That someone like Gadd would use Vinnell as his transition
from serving in the armed forces to joining the netherworld
of private companies involved in covert operations on
behalf of the U.S. government is not surprising. Although
Vinnell is one of literally hundreds of companies that
do work for the CIA and military intelligence agencies,
its strong ties to Saudi Arabia and its experience in
military training and logistics make it a central players
in this still burgeoning field.
Today, the biggest question regarding Vinnell's ongoing
operations is the same one that was posed twenty years
ago: why is a U.S. company using retired U.S. military
and intelligence personnel to defend a corrupt monarchy
in Saudi Arabia? It's obvious what's in it for the monarchy:
protection from rebels and democrats who might want to
change the kingdom's form of government. On this front,
Vinnell must be busier than ever: Human Rights Watch reported
that in 1994, "Saudi Arabia witnessed the largest
roundup in recent history of opposition activists and
a new low in the dismal human rights record of the Kingdom."
The organization's report for 1995 cited "further
deterioration in human rights observance," including
a harsh crackdown on peaceful Islamist organizations.
Political parties and demonstrations are outlawed, there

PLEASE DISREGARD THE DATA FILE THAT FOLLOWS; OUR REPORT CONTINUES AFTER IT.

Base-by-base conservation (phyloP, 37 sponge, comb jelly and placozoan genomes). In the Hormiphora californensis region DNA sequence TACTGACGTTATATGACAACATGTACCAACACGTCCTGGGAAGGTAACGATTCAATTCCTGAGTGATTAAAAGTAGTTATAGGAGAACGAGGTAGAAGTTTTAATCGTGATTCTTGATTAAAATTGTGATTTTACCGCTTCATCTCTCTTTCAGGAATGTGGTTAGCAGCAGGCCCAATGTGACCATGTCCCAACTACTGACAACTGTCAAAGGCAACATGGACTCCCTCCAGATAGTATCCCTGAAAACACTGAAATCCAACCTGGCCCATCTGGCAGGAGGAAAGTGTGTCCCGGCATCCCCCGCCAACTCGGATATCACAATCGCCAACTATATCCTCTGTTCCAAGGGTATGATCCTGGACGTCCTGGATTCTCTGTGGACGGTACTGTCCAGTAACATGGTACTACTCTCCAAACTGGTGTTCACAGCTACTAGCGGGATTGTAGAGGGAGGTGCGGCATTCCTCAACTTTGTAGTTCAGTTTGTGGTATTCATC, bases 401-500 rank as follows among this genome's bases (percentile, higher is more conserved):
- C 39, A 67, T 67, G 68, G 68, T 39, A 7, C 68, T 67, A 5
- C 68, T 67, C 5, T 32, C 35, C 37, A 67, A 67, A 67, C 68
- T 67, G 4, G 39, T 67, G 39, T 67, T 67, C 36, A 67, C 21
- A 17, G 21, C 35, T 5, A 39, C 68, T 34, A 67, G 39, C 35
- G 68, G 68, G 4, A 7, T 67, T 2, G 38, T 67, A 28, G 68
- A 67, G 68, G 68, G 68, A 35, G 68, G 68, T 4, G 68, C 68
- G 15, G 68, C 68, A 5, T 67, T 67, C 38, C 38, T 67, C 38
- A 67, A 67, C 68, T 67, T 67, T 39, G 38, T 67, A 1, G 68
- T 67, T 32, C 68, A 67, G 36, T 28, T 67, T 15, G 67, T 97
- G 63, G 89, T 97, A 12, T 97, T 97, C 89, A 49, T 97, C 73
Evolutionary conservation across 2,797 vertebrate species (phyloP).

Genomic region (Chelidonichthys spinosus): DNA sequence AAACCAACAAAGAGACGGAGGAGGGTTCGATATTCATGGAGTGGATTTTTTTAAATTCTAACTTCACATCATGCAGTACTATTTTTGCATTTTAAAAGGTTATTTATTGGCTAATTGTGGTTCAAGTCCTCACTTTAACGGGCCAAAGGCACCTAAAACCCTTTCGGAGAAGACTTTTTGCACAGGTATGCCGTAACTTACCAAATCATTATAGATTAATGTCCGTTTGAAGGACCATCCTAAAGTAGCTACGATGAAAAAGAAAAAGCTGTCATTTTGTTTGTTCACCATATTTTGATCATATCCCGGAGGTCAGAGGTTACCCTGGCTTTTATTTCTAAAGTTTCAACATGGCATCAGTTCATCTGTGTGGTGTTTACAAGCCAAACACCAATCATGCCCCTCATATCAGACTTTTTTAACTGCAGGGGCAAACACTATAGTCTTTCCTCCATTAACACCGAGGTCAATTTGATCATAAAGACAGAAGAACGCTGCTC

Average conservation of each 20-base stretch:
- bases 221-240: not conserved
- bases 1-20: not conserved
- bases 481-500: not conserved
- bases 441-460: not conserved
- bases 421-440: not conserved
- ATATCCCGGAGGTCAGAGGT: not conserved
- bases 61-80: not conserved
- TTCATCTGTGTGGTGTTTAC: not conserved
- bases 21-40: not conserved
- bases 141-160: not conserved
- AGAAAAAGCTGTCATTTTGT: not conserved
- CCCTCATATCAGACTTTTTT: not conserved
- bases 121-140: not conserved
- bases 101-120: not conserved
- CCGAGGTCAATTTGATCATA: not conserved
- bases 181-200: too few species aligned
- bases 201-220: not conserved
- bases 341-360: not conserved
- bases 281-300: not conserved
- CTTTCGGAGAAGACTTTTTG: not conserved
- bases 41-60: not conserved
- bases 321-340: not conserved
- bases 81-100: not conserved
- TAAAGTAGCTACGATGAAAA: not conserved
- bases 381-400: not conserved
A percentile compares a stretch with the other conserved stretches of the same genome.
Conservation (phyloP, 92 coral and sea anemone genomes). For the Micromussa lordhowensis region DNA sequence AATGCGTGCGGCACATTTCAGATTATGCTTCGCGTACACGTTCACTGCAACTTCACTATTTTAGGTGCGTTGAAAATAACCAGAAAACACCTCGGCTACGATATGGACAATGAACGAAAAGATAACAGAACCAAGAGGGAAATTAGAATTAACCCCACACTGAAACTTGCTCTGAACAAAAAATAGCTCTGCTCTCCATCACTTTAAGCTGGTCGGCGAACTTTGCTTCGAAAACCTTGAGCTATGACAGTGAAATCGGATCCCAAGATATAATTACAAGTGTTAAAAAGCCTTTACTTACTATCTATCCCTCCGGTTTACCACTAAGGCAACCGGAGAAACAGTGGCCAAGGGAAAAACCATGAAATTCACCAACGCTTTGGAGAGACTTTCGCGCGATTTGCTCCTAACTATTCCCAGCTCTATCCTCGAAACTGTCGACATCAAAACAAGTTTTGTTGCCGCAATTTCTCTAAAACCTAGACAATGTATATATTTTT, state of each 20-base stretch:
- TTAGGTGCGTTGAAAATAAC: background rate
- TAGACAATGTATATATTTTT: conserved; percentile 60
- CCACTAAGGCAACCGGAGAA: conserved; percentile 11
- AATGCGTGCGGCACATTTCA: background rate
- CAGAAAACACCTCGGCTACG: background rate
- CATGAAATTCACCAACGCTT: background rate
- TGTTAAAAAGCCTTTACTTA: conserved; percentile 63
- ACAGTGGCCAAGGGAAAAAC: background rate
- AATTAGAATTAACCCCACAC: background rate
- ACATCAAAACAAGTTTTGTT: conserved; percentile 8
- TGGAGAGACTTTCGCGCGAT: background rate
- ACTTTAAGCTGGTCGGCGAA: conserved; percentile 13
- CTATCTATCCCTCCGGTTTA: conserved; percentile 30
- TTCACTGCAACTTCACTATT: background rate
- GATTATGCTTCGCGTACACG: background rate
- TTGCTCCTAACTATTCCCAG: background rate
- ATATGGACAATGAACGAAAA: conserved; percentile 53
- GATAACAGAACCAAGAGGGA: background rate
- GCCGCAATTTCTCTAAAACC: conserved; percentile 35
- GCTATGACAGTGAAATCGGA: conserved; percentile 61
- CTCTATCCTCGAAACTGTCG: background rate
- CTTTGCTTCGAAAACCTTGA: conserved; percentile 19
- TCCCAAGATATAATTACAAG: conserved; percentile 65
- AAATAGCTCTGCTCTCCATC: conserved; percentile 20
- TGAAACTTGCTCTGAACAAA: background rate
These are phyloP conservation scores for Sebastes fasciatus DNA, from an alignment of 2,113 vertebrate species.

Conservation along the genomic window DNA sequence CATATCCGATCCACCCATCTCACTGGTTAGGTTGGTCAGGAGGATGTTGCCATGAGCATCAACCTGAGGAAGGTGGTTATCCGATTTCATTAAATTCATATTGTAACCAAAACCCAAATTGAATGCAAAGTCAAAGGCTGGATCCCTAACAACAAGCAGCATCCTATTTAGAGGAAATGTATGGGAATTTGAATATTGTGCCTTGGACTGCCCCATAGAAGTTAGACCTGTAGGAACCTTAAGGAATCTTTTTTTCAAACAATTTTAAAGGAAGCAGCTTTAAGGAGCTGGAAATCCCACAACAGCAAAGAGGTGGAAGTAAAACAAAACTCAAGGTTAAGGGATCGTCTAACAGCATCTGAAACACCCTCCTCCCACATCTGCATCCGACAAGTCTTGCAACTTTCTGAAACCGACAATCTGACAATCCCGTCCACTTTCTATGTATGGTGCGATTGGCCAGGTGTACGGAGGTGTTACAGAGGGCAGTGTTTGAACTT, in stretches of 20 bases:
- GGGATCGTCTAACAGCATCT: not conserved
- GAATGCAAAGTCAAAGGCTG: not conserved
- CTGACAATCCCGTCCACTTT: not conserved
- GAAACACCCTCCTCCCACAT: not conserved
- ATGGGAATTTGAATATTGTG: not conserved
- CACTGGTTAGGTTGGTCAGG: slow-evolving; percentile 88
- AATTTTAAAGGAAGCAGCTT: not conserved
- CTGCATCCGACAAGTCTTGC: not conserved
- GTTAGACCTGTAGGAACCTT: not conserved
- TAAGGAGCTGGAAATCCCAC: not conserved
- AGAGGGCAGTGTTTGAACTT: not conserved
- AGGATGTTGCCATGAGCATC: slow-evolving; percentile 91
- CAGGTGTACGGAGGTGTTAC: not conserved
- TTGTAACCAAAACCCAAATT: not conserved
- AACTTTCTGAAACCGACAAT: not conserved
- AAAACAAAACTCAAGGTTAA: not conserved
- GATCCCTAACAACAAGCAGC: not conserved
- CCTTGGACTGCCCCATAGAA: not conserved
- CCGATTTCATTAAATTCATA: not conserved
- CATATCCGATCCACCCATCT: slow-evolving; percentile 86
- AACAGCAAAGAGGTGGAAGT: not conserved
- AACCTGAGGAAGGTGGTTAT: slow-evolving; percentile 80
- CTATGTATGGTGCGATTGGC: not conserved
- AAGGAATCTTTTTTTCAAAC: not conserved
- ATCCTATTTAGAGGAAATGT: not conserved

is no independent free press, and there has been a systematic
crackdown on peaceful Islamic dissenters.
The lengths to which the Saudi regime will go to prevent
critical information from reaching its subjects were underscored
in January of 1996 when Saudi officials tried to get Britain
to deport Mohammed al-Mas'ari, whose Committee for the
Defense of Legitimate Rights has been faxing critical
reports about the Riyadh government to contacts within
Saudi Arabia from its offices in London. The none to subtle
message conveyed to Conservative Prime Minister John Major's
government was that if Mas'ari was allowed to continue
operating from Britain, Britain's future arms sales and
other commercial contracts with Saudi Arabia might suffer.
While Mas'ari's democratic credentials have been questioned
in some U.S. media assessments of the case, his message
is clear enough -- he told the New York Times in
late January that "The Saudi regime is a mafia that
has enormous wealth under its control and doesn't want
to give it up. We want to have an elected, accountable
government with a real rule of law and an independent
The Saudi government obviously feels threatened enough
by statements of this sort to make Mr. Mas'ari's presence
in London into an international incident. Supporters of
Mr. Mas'ari's organization operating within Saudi Arabia
are treated even more harshly. On August 11, 1995, the
Saudi government beheaded Abdalla al-Hudhaif, a supporter
of CDLR who was convicted by a secret tribunal of offenses
ranging from firearms possession to distributing critical
leaflets to allegedly throwing acid at a security officer.
Human Rights Watch notes that this last allegation against
Mr. al-Haif is the only violent incident alleged against
the peaceful Islamist opposition in Saudi Arabia during
the government's ongoing crackdown on their activities.
With peaceful means of expressing disagreement with the
current Saudi ruling circle so systematically blocked,
violent outbursts like the bombing of the Saudi National
Guard headquarters are more likely to occur, and to be
met in turn by violent repression by Saudi Arabia's Vinnell-trained
internal security forces.
As for Vinnell and its employees, their main interest
in Saudi Arabia is undoubtedly the money. A retired Marine